Other changes to the original material are less successful, especially the contemporary updates to book and lyrics that replace the tone of fairy-tale innocence with show-queen vulgarity. And then there are the variations that are downright disastrous: It was a really bad idea to replace Iago, the sardonic parrot familiar of the evil vizier, Jafar (Jonathan Freeman, as impressive as he was in the film), with an annoying human henchman played by an annoying actor. A worse idea was replacing Abu, Aladdin’s rascal monkey friend, with three of the hero’s dumber-than-dirt slacker pals. As for the cheap jokes sprinkled throughout the book, the most unspeakable one comes in the prologue, when Genie produces a tacky miniature of the Statue of Liberty and excuses himself for “a little pre-show shopping.”

Oh, you don’t mean to say that there might be a profit motive in all this?

Popular on Variety

Broadway Review: 'Disney Aladdin'

New Amsterdam Theater; 1720 seats; $155.50 top. Opened March 20, 2014. Reviewed March 19. Running time: 2 HOURS, 20 MIN.

Production:

A Disney Theatrical Prods./Thomas Schumacher presentation of a musical in two acts, based on the Disney film, with book by Chad Beguelin, music by Alan Menken, lyrics by Howard Ashman, Tim Rice, with additional lyrics by Beguelin.

Creative:

Directed, choreographed by Casey Nicholaw. Sets, Bob Crowley; costumes, Gregg Barnes; lighting, Natasha Katz; sound, Ken Travis; illusion design, Jim Steinmeyer; hair, Josh Marquette; makeup, Milagros Medina-Cerdeira; orchestrations, Danny Troob; music supervision and vocal arrangements, Michael Kosarin; dance music arrangements, Glen Kelly; music coordinator, Howard Joines; fight direction, J. Allen Suddeth; production stage manager, Clifford Schwartz.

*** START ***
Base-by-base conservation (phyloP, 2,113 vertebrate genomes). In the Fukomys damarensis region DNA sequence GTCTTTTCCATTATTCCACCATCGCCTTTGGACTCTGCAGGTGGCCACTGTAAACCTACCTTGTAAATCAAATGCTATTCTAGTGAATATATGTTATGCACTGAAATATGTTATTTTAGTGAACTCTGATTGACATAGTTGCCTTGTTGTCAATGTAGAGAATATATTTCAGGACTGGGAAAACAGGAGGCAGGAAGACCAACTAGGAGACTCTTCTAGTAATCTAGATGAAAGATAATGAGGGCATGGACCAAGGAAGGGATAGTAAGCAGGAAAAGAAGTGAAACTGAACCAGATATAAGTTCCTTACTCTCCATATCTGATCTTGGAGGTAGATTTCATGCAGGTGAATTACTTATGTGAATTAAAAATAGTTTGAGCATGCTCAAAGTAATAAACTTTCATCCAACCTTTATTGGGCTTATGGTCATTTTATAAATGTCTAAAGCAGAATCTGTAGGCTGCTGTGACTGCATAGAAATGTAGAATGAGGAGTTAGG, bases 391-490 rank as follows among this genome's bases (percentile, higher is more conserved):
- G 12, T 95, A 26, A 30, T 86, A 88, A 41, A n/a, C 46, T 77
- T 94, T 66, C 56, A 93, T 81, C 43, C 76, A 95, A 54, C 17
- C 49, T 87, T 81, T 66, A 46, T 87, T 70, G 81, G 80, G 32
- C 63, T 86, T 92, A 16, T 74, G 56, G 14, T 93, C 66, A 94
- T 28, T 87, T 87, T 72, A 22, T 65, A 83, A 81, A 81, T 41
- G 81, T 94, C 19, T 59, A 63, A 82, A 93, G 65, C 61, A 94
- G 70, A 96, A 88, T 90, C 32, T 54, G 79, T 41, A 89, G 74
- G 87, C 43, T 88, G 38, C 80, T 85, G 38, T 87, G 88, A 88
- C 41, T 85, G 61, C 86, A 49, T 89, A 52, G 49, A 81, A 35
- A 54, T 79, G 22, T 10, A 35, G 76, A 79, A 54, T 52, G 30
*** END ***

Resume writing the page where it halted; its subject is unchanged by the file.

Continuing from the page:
Cast:

Adam Jacobs, James Monroe Iglehart, Courtney Reed, Brian Gonzales, Brandon O'Neill, Jonathan Schwartz, Clifton Davis, Don Darryl Rivera, Merwin Foard, Michael James Scott, Jonathan Freeman.

More Legit

  • Stephen Moore

    Stephen Moore, 'Hitchhiker's Guide to the Galaxy' Android, 'Doctor Who' Actor, Dies at 81

    Stephen Moore, best known for his roles as the paranoid android Marvin in “The Hitchhiker’s Guide to the Galaxy” radio series and the Silurian Eldane in “Doctor Who,” has died. He was 81. “The Hitchhikers Guide to the Galaxy” producer Dirk Maggs confirmed Moore’s death Sturday on Twitter, writing, “Our dear friend Stephen Moore has [...]

  • Ben Platt Variety Power of New

    Ben Platt on Coming Out and the Queerness of 'The Politician'

    Ben Platt never imagined he would one day star in a series like “The Politician.” “I didn’t think I could be a star of a show in general starting out. I think I was like, ‘I’ll do Broadway. I can be on stage and I can play Jimmy in “Thoroughly Modern Millie” and Nathan Detroit [...]

  • Michael Jackson in concert in Milton

    Michael Jackson Musical to Open on Broadway in Summer 2020

    “MJ,” a musical based on the life and career of Michael Jackson, will open on Broadway in summer 2020. Preview performances will start July 6 before its official debut on Aug. 13. The stage show, which will include songs like “Beat It,” “Billie Jean,” “The Way You Make Me Feel,” and “Smooth Criminal,” was originally [...]

  • The Wrong Man review

    Off Broadway Review: 'The Wrong Man'

    Credit songwriter Ross Golan for the seamless quality of “The Wrong Man,” his mesmerizing musical about a good man who deserves a good life but seems to attract nothing but bad luck. The show’s inventive book, music, and lyrics were all penned by this multi-hyphenate talent who was named 2016 BMI Pop Songwriter of the [...]

  • Kristin Chenoweth Broadway

    Listen: Kristin Chenoweth Wants to Write a Broadway Musical

    Kristin Chenoweth doesn’t just want to star in Broadway musicals. She’s thinking about writing one, too. Listen to this week’s podcast below: “I think about it a lot,” Chenoweth said on the latest episode of “Stagecraft,” Variety‘s theater podcast. “I want someone to collaborate with me on a story I have, and it would be [...]

More From Our Brands

Access exclusive content